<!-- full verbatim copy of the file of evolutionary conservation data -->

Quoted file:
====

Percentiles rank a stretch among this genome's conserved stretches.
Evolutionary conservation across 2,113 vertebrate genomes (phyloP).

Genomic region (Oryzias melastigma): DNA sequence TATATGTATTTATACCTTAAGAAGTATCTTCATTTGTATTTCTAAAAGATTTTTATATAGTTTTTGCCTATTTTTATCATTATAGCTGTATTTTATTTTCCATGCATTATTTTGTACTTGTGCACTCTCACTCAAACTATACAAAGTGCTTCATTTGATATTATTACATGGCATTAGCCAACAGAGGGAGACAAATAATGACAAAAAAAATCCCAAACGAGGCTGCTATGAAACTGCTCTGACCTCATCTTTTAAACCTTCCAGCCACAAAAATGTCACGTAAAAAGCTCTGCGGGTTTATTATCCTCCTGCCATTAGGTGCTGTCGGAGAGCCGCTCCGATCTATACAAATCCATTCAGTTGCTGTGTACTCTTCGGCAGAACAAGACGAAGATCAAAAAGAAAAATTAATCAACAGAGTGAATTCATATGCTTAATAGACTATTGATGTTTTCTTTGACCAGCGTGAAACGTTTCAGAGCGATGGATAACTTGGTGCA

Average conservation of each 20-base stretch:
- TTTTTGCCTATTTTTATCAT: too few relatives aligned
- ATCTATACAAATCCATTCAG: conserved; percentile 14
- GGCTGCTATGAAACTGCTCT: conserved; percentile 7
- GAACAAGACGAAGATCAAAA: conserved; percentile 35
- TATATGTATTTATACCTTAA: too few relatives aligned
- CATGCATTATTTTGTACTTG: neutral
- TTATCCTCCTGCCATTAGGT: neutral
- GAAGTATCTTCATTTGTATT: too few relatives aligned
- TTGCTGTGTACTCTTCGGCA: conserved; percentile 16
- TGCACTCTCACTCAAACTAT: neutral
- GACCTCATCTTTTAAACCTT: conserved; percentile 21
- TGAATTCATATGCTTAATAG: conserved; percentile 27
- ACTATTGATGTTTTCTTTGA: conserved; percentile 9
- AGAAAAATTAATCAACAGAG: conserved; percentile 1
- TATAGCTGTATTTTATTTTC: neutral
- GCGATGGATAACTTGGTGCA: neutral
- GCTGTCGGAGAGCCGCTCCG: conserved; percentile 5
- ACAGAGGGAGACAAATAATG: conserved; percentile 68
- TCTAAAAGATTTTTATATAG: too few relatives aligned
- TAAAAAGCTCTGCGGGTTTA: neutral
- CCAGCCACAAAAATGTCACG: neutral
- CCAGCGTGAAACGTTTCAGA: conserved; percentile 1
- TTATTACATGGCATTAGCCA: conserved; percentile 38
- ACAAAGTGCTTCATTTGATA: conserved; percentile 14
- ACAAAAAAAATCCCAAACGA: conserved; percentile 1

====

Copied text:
Percentiles rank a stretch among this genome's conserved stretches.
Evolutionary conservation across 2,113 vertebrate genomes (phyloP).

Genomic region (Oryzias melastigma): DNA sequence TATATGTATTTATACCTTAAGAAGTATCTTCATTTGTATTTCTAAAAGATTTTTATATAGTTTTTGCCTATTTTTATCATTATAGCTGTATTTTATTTTCCATGCATTATTTTGTACTTGTGCACTCTCACTCAAACTATACAAAGTGCTTCATTTGATATTATTACATGGCATTAGCCAACAGAGGGAGACAAATAATGACAAAAAAAATCCCAAACGAGGCTGCTATGAAACTGCTCTGACCTCATCTTTTAAACCTTCCAGCCACAAAAATGTCACGTAAAAAGCTCTGCGGGTTTATTATCCTCCTGCCATTAGGTGCTGTCGGAGAGCCGCTCCGATCTATACAAATCCATTCAGTTGCTGTGTACTCTTCGGCAGAACAAGACGAAGATCAAAAAGAAAAATTAATCAACAGAGTGAATTCATATGCTTAATAGACTATTGATGTTTTCTTTGACCAGCGTGAAACGTTTCAGAGCGATGGATAACTTGGTGCA

Average conservation of each 20-base stretch:
- TTTTTGCCTATTTTTATCAT: too few relatives aligned
- ATCTATACAAATCCATTCAG: conserved; percentile 14
- GGCTGCTATGAAACTGCTCT: conserved; percentile 7
- GAACAAGACGAAGATCAAAA: conserved; percentile 35
- TATATGTATTTATACCTTAA: too few relatives aligned
- CATGCATTATTTTGTACTTG: neutral
- TTATCCTCCTGCCATTAGGT: neutral
- GAAGTATCTTCATTTGTATT: too few relatives aligned
- TTGCTGTGTACTCTTCGGCA: conserved; percentile 16
- TGCACTCTCACTCAAACTAT: neutral
- GACCTCATCTTTTAAACCTT: conserved; percentile 21
- TGAATTCATATGCTTAATAG: conserved; percentile 27
- ACTATTGATGTTTTCTTTGA: conserved; percentile 9
- AGAAAAATTAATCAACAGAG: conserved; percentile 1
- TATAGCTGTATTTTATTTTC: neutral
- GCGATGGATAACTTGGTGCA: neutral
- GCTGTCGGAGAGCCGCTCCG: conserved; percentile 5
- ACAGAGGGAGACAAATAATG: conserved; percentile 68
- TCTAAAAGATTTTTATATAG: too few relatives aligned
- TAAAAAGCTCTGCGGGTTTA: neutral
- CCAGCCACAAAAATGTCACG: neutral
- CCAGCGTGAAACGTTTCAGA: conserved; percentile 1
- TTATTACATGGCATTAGCCA: conserved; percentile 38
- ACAAAGTGCTTCATTTGATA: conserved; percentile 14
- ACAAAAAAAATCCCAAACGA: conserved; percentile 1